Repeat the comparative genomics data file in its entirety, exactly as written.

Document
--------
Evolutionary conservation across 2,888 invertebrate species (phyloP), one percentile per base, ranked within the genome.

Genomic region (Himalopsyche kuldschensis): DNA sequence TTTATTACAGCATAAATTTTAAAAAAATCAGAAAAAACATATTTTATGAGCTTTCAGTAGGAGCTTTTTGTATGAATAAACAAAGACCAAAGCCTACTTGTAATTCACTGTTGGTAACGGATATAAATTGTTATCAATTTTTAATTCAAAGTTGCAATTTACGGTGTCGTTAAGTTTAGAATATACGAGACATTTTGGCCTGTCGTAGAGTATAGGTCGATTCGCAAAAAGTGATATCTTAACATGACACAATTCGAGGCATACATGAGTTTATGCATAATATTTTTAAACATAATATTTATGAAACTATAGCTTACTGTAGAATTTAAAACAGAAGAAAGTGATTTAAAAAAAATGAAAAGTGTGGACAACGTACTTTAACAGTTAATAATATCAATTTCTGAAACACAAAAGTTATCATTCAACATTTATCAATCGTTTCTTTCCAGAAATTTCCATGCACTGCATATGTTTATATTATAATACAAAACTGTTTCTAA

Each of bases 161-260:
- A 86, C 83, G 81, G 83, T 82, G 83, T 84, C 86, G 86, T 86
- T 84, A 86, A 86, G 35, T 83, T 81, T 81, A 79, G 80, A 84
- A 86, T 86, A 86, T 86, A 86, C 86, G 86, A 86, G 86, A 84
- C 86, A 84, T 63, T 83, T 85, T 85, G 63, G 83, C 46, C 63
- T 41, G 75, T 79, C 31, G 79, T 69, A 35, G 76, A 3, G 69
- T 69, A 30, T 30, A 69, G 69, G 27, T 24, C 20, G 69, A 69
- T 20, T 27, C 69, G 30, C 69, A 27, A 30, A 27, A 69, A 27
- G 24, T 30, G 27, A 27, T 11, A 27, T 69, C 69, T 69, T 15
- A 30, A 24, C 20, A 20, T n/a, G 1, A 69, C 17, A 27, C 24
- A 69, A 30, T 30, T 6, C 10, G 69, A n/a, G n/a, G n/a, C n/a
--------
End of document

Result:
Evolutionary conservation across 2,888 invertebrate species (phyloP), one percentile per base, ranked within the genome.

Genomic region (Himalopsyche kuldschensis): DNA sequence TTTATTACAGCATAAATTTTAAAAAAATCAGAAAAAACATATTTTATGAGCTTTCAGTAGGAGCTTTTTGTATGAATAAACAAAGACCAAAGCCTACTTGTAATTCACTGTTGGTAACGGATATAAATTGTTATCAATTTTTAATTCAAAGTTGCAATTTACGGTGTCGTTAAGTTTAGAATATACGAGACATTTTGGCCTGTCGTAGAGTATAGGTCGATTCGCAAAAAGTGATATCTTAACATGACACAATTCGAGGCATACATGAGTTTATGCATAATATTTTTAAACATAATATTTATGAAACTATAGCTTACTGTAGAATTTAAAACAGAAGAAAGTGATTTAAAAAAAATGAAAAGTGTGGACAACGTACTTTAACAGTTAATAATATCAATTTCTGAAACACAAAAGTTATCATTCAACATTTATCAATCGTTTCTTTCCAGAAATTTCCATGCACTGCATATGTTTATATTATAATACAAAACTGTTTCTAA

Each of bases 161-260:
- A 86, C 83, G 81, G 83, T 82, G 83, T 84, C 86, G 86, T 86
- T 84, A 86, A 86, G 35, T 83, T 81, T 81, A 79, G 80, A 84
- A 86, T 86, A 86, T 86, A 86, C 86, G 86, A 86, G 86, A 84
- C 86, A 84, T 63, T 83, T 85, T 85, G 63, G 83, C 46, C 63
- T 41, G 75, T 79, C 31, G 79, T 69, A 35, G 76, A 3, G 69
- T 69, A 30, T 30, A 69, G 69, G 27, T 24, C 20, G 69, A 69
- T 20, T 27, C 69, G 30, C 69, A 27, A 30, A 27, A 69, A 27
- G 24, T 30, G 27, A 27, T 11, A 27, T 69, C 69, T 69, T 15
- A 30, A 24, C 20, A 20, T n/a, G 1, A 69, C 17, A 27, C 24
- A 69, A 30, T 30, T 6, C 10, G 69, A n/a, G n/a, G n/a, C n/a